Labour held on to two seats but lost one. The Lib Dems also won two, with the Green Party taking one seat.
The South East elected 10 MEPs.
- The Brexit Party: Nigel Farage
- The Brexit Party: Alexandra Phillips
- The Brexit Party: Robert Rowland
- The Brexit Party: Belinda De Camborne Lucy
- Liberal Democrat: Catherine Bearder
- Liberal Democrat: Antony Hook
- Liberal Democrat: Judith Bunting
- Green: Alexandra Phillips
- Conservative: Daniel Hannan
- Labour: John Howarth
The Brexit Party led by Nigel Farage has won four European parliamentary seats in the South East region.
The Liberal Democrats won three seats, while the Conservatives, Labour and Greens have one MEP each.
The Brexit Party got a 36.07% share of the votes, compared to the Lib Dems’ 25.75%. The Greens came third.
The South West elected six MEPs:
- The Brexit Party: Ann Widdecombe
- The Brexit Party: James Glancy
- The Brexit Party: Christina Jordan
- Liberal Democrat: Caroline Voaden
- Liberal Democrat:Martin Horwood
- Green: Molly Scott Cato
The Brexit Party took 36.7% of the vote, while the Conservatives lost more than 20% of their support in the region.
Of the remain parties, the Lib Dems were up by more than 12% while the Greens were up by 7% – giving the two parties 41.2% of the vote.
Wales elected four MEPs:
- The Brexit Party: Nathan Gill
- The Brexit Party: James Wells
- Plaid Cymru: Jill Evans
- Labour: Jacqueline Jones
Nigel Farage’s Brexit Party gained two Welsh MEPs after a sweeping victory in the European elections in Wales, winning in 19 of the 22 council areas.
The West Midlands elected seven MEPs:
- The Brexit Party: Rupert Lowe
- The Brexit Party: Martin Daubney
- The Brexit Party: Andrew Kerr
- Labour: Neena Gill
- Liberal Democrat: Phil Bennion
- Green: Ellie Chowns
- Conservative: Anthea McIntyre
Yorkshire and the Humber elected six MEPS:
- The Brexit Party: John Longworth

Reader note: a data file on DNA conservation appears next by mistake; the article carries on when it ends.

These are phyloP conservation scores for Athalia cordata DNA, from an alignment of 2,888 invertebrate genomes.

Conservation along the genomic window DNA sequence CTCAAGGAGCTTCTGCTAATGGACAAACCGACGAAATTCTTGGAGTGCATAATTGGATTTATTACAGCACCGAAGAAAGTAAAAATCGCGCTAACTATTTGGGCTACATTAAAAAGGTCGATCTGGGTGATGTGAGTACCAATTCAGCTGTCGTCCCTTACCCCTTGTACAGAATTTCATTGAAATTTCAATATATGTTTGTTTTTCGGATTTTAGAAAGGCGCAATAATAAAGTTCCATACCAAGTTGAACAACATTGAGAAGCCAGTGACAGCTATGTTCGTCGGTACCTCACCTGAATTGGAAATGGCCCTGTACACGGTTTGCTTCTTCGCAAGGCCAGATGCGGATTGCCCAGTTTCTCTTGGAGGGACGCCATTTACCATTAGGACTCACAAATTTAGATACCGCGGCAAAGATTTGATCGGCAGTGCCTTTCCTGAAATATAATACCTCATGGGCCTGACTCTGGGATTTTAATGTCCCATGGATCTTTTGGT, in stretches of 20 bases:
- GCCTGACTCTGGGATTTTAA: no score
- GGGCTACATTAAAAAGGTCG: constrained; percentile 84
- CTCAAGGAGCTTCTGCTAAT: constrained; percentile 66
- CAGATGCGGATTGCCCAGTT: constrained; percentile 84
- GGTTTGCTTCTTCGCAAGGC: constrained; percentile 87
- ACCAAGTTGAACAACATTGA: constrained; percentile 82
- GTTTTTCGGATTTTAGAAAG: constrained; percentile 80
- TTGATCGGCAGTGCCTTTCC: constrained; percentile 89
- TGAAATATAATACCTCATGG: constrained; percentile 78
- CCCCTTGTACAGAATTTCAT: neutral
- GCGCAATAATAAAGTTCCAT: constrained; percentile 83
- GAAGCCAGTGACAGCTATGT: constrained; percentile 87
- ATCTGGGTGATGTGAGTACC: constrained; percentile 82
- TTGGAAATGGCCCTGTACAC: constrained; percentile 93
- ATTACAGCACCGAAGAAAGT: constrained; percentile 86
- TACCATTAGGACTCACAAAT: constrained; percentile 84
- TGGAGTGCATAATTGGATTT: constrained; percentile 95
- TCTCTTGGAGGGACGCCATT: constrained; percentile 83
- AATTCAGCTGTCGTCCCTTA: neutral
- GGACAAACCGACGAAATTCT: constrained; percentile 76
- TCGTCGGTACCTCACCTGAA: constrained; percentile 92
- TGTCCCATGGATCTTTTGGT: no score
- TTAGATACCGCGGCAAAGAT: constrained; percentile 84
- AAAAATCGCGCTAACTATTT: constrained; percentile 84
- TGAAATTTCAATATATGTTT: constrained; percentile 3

- The Brexit Party: Lucy Harris
- The Brexit Party: Jake Pugh
- Labour: Richard Corbett
- Liberal Democrat: Shaffaq Mohammed
- Green: Magid Magid
Scotland elected six MEPs:
- SNP: Alyn Smith
- SNP: Christian Allard
- SNP: Aileen McLeod
- The Brexit Party: Louis Stedman-Bruce
- Liberal Democrats: Sheila Ritchie
- Conservatives: Baroness Nosheena Mobarik
With 31 of the 32 Scottish council areas having declared their results, the SNP has 37.9 percent of the votes – up from 29 percent in the last EU election.
Nigel Farage’s Brexit Party has the second most votes and will have one MEP, as will the Lib Dems and Tories.
Labour is fifth with just 9.3 percent of the votes – down from 26 percent in 2014.
It means Labour will lose both of its MEPs in Scotland, including David Martin who was the UK’s longest serving elected EU politician.
Northern Ireland elected three MEPs:
- Alliance Party: Naomi Long
- Democratic Unionist Party: Diane Dodds
- Sinn Féin: Martina Anderson
Three women have been elected to represent Northern Ireland in the European Parliament.
The pro-Remain Alliance Party won a seat for the first time after hugely increasing its vote in the Northern Ireland poll.
Its leader Naomi Long collected 170,370 votes – 115,000 more than her party received in the 2014 European election.